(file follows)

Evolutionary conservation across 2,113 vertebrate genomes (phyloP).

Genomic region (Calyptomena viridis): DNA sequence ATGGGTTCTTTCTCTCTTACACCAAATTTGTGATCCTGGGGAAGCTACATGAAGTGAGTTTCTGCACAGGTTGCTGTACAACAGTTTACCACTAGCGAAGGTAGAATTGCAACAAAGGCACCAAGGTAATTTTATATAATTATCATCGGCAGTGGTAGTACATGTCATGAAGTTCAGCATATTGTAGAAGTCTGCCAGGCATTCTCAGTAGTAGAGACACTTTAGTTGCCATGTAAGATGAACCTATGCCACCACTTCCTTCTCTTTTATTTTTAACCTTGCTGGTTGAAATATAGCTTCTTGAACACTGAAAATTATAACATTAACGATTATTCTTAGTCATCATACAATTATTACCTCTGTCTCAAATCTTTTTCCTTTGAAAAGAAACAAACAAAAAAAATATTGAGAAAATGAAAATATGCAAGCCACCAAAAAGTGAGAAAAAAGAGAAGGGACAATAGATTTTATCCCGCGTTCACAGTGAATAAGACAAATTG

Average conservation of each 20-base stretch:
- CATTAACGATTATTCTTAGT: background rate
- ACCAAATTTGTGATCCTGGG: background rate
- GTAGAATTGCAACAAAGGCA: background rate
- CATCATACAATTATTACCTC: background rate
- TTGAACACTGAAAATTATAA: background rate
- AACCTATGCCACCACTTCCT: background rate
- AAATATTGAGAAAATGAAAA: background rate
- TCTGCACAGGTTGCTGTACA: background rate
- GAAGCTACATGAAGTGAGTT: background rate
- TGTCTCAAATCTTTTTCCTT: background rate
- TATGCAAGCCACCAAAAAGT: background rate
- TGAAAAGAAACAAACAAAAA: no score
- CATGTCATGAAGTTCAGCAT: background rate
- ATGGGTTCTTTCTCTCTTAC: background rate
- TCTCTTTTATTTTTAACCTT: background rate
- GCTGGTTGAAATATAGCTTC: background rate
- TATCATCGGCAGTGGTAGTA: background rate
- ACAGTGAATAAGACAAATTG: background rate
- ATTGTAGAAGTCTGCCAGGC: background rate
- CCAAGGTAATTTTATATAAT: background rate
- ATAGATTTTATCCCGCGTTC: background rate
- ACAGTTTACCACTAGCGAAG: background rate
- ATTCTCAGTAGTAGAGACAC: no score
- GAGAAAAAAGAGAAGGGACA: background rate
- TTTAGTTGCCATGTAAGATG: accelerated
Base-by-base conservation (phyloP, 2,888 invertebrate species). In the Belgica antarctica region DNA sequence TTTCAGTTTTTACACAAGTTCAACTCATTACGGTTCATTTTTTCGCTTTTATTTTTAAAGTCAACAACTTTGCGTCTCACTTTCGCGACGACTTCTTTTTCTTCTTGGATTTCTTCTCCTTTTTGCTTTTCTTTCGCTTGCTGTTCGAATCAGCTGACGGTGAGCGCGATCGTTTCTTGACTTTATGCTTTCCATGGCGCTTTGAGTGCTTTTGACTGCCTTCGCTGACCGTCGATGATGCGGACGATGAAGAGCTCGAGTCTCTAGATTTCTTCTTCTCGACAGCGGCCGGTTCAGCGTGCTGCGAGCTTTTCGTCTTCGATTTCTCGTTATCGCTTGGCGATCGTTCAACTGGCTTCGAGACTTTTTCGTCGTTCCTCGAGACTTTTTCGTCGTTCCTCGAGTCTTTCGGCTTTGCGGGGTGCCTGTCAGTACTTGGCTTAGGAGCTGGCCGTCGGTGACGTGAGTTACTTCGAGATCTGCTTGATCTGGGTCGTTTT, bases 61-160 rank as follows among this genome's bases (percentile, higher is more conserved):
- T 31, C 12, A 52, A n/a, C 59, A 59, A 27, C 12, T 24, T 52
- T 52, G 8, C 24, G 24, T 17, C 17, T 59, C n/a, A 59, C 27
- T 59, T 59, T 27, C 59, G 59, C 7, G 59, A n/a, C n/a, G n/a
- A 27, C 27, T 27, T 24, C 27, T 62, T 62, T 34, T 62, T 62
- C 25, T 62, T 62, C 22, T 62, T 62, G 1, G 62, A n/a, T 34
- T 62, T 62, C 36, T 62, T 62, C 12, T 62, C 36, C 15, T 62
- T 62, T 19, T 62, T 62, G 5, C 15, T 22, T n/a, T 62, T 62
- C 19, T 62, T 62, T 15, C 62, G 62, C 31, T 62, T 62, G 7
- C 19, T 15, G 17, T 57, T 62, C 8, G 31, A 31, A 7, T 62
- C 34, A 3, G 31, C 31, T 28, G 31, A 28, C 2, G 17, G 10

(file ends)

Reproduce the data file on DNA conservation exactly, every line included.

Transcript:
Evolutionary conservation across 2,113 vertebrate genomes (phyloP).

Genomic region (Calyptomena viridis): DNA sequence ATGGGTTCTTTCTCTCTTACACCAAATTTGTGATCCTGGGGAAGCTACATGAAGTGAGTTTCTGCACAGGTTGCTGTACAACAGTTTACCACTAGCGAAGGTAGAATTGCAACAAAGGCACCAAGGTAATTTTATATAATTATCATCGGCAGTGGTAGTACATGTCATGAAGTTCAGCATATTGTAGAAGTCTGCCAGGCATTCTCAGTAGTAGAGACACTTTAGTTGCCATGTAAGATGAACCTATGCCACCACTTCCTTCTCTTTTATTTTTAACCTTGCTGGTTGAAATATAGCTTCTTGAACACTGAAAATTATAACATTAACGATTATTCTTAGTCATCATACAATTATTACCTCTGTCTCAAATCTTTTTCCTTTGAAAAGAAACAAACAAAAAAAATATTGAGAAAATGAAAATATGCAAGCCACCAAAAAGTGAGAAAAAAGAGAAGGGACAATAGATTTTATCCCGCGTTCACAGTGAATAAGACAAATTG

Average conservation of each 20-base stretch:
- CATTAACGATTATTCTTAGT: background rate
- ACCAAATTTGTGATCCTGGG: background rate
- GTAGAATTGCAACAAAGGCA: background rate
- CATCATACAATTATTACCTC: background rate
- TTGAACACTGAAAATTATAA: background rate
- AACCTATGCCACCACTTCCT: background rate
- AAATATTGAGAAAATGAAAA: background rate
- TCTGCACAGGTTGCTGTACA: background rate
- GAAGCTACATGAAGTGAGTT: background rate
- TGTCTCAAATCTTTTTCCTT: background rate
- TATGCAAGCCACCAAAAAGT: background rate
- TGAAAAGAAACAAACAAAAA: no score
- CATGTCATGAAGTTCAGCAT: background rate
- ATGGGTTCTTTCTCTCTTAC: background rate
- TCTCTTTTATTTTTAACCTT: background rate
- GCTGGTTGAAATATAGCTTC: background rate
- TATCATCGGCAGTGGTAGTA: background rate
- ACAGTGAATAAGACAAATTG: background rate
- ATTGTAGAAGTCTGCCAGGC: background rate
- CCAAGGTAATTTTATATAAT: background rate
- ATAGATTTTATCCCGCGTTC: background rate
- ACAGTTTACCACTAGCGAAG: background rate
- ATTCTCAGTAGTAGAGACAC: no score
- GAGAAAAAAGAGAAGGGACA: background rate
- TTTAGTTGCCATGTAAGATG: accelerated
Base-by-base conservation (phyloP, 2,888 invertebrate species). In the Belgica antarctica region DNA sequence TTTCAGTTTTTACACAAGTTCAACTCATTACGGTTCATTTTTTCGCTTTTATTTTTAAAGTCAACAACTTTGCGTCTCACTTTCGCGACGACTTCTTTTTCTTCTTGGATTTCTTCTCCTTTTTGCTTTTCTTTCGCTTGCTGTTCGAATCAGCTGACGGTGAGCGCGATCGTTTCTTGACTTTATGCTTTCCATGGCGCTTTGAGTGCTTTTGACTGCCTTCGCTGACCGTCGATGATGCGGACGATGAAGAGCTCGAGTCTCTAGATTTCTTCTTCTCGACAGCGGCCGGTTCAGCGTGCTGCGAGCTTTTCGTCTTCGATTTCTCGTTATCGCTTGGCGATCGTTCAACTGGCTTCGAGACTTTTTCGTCGTTCCTCGAGACTTTTTCGTCGTTCCTCGAGTCTTTCGGCTTTGCGGGGTGCCTGTCAGTACTTGGCTTAGGAGCTGGCCGTCGGTGACGTGAGTTACTTCGAGATCTGCTTGATCTGGGTCGTTTT, bases 61-160 rank as follows among this genome's bases (percentile, higher is more conserved):
- T 31, C 12, A 52, A n/a, C 59, A 59, A 27, C 12, T 24, T 52
- T 52, G 8, C 24, G 24, T 17, C 17, T 59, C n/a, A 59, C 27
- T 59, T 59, T 27, C 59, G 59, C 7, G 59, A n/a, C n/a, G n/a
- A 27, C 27, T 27, T 24, C 27, T 62, T 62, T 34, T 62, T 62
- C 25, T 62, T 62, C 22, T 62, T 62, G 1, G 62, A n/a, T 34
- T 62, T 62, C 36, T 62, T 62, C 12, T 62, C 36, C 15, T 62
- T 62, T 19, T 62, T 62, G 5, C 15, T 22, T n/a, T 62, T 62
- C 19, T 62, T 62, T 15, C 62, G 62, C 31, T 62, T 62, G 7
- C 19, T 15, G 17, T 57, T 62, C 8, G 31, A 31, A 7, T 62
- C 34, A 3, G 31, C 31, T 28, G 31, A 28, C 2, G 17, G 10